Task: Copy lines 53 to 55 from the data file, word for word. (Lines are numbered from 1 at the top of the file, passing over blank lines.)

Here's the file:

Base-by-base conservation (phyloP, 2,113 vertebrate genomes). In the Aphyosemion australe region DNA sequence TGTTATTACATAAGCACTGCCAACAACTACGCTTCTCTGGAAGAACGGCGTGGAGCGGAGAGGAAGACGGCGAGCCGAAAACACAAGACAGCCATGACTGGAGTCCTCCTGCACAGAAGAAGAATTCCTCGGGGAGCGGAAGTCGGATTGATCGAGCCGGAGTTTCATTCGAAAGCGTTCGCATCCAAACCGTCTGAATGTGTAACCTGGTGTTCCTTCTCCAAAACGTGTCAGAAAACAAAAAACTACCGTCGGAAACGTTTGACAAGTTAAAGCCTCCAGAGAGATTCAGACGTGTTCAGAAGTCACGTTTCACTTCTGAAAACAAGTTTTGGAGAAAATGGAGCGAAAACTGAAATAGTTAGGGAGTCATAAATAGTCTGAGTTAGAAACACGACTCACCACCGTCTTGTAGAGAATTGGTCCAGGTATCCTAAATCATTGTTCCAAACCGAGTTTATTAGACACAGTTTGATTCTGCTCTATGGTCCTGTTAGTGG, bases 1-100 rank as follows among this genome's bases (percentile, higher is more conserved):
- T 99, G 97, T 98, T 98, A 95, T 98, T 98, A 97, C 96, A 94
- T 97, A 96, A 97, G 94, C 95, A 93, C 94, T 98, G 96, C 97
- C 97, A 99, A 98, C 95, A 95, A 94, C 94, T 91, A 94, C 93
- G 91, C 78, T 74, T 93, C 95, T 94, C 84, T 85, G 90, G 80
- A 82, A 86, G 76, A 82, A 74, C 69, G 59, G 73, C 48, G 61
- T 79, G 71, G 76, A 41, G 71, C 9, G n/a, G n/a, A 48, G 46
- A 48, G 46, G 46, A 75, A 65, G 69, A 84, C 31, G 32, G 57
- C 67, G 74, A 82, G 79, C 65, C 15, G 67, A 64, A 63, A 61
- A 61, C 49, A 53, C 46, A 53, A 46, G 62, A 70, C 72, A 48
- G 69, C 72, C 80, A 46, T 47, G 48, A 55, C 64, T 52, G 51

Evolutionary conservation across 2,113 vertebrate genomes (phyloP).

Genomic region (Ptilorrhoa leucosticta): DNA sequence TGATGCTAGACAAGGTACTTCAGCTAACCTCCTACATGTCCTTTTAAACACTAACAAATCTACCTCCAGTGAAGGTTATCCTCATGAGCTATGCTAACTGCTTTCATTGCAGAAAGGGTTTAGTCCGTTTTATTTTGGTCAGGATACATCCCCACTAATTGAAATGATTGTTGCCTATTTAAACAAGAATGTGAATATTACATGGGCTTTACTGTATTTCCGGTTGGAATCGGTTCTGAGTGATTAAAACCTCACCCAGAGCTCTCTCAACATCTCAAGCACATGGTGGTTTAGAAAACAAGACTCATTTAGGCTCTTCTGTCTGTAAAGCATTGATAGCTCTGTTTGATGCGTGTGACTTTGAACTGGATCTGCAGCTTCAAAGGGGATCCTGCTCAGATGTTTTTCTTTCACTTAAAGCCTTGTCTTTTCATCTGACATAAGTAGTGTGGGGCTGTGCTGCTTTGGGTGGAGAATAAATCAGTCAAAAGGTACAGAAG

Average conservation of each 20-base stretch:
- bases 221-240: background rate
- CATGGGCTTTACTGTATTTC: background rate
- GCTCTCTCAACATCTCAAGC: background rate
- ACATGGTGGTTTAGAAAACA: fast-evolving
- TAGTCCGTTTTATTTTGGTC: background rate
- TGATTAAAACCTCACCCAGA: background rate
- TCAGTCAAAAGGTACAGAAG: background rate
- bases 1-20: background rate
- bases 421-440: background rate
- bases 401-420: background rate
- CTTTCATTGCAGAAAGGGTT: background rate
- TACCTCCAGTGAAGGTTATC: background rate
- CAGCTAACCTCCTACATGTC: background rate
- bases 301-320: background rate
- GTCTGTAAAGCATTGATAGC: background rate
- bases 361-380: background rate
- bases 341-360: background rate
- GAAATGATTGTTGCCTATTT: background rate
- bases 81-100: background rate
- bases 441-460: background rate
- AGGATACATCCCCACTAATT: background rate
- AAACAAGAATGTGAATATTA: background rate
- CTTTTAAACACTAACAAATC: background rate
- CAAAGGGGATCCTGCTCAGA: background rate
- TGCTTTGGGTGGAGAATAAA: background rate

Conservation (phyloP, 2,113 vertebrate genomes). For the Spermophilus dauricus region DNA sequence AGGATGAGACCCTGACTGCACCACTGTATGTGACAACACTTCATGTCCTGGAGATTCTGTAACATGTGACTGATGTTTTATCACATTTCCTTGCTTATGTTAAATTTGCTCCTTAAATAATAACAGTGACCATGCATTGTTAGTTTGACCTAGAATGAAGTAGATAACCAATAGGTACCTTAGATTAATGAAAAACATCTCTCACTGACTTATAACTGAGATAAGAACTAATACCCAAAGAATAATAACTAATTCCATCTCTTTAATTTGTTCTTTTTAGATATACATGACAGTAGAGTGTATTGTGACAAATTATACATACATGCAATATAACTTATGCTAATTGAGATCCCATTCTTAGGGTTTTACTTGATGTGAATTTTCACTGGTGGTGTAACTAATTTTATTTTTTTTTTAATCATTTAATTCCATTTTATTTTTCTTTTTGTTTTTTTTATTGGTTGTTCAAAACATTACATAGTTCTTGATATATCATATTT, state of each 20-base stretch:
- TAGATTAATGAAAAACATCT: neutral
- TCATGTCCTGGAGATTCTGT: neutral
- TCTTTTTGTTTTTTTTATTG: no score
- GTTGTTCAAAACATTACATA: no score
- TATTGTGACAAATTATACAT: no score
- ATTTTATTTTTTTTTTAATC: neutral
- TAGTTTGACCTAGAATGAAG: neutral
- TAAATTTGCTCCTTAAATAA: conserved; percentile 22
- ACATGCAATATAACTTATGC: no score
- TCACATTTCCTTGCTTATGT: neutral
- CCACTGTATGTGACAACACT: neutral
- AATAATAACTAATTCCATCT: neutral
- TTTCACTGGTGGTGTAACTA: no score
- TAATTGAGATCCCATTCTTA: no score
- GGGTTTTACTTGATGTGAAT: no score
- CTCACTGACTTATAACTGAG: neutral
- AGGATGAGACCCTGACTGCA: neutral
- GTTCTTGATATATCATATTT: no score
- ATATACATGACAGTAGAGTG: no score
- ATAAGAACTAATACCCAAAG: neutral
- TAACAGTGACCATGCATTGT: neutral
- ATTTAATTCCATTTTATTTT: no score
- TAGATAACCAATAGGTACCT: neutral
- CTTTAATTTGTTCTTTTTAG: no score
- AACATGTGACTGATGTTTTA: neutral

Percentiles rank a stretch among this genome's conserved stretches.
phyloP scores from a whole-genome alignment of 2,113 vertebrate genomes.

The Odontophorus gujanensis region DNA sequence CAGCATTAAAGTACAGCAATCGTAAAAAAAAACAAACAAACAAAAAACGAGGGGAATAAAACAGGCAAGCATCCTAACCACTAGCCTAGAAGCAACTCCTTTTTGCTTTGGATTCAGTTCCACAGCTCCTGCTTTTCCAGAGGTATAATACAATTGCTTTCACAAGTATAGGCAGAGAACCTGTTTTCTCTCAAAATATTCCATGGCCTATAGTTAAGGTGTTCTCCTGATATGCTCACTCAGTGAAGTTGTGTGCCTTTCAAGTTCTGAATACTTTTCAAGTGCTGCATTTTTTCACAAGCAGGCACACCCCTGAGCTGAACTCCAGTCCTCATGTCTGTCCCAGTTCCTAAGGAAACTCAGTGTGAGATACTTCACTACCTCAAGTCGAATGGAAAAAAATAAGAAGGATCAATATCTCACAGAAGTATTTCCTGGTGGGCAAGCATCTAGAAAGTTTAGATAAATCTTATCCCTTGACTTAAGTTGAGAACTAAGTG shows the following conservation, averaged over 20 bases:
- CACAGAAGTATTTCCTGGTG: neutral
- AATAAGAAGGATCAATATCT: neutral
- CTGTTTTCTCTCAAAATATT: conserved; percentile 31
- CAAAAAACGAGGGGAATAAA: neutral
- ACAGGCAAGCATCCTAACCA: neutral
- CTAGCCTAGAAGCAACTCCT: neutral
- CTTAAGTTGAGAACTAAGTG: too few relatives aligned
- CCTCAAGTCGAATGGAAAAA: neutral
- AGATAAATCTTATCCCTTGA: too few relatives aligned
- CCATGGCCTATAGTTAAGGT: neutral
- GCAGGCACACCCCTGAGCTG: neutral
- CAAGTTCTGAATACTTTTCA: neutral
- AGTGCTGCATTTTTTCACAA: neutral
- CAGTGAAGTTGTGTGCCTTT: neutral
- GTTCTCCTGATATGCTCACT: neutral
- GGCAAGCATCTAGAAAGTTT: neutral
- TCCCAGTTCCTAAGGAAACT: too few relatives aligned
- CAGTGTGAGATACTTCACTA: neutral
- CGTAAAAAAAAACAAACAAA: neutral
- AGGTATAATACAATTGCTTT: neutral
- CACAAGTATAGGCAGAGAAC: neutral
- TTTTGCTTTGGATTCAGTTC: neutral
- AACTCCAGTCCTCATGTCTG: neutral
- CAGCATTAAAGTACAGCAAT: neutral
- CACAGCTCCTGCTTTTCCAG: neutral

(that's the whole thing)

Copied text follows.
- TTTCACTGGTGGTGTAACTA: no score
- TAATTGAGATCCCATTCTTA: no score
- GGGTTTTACTTGATGTGAAT: no score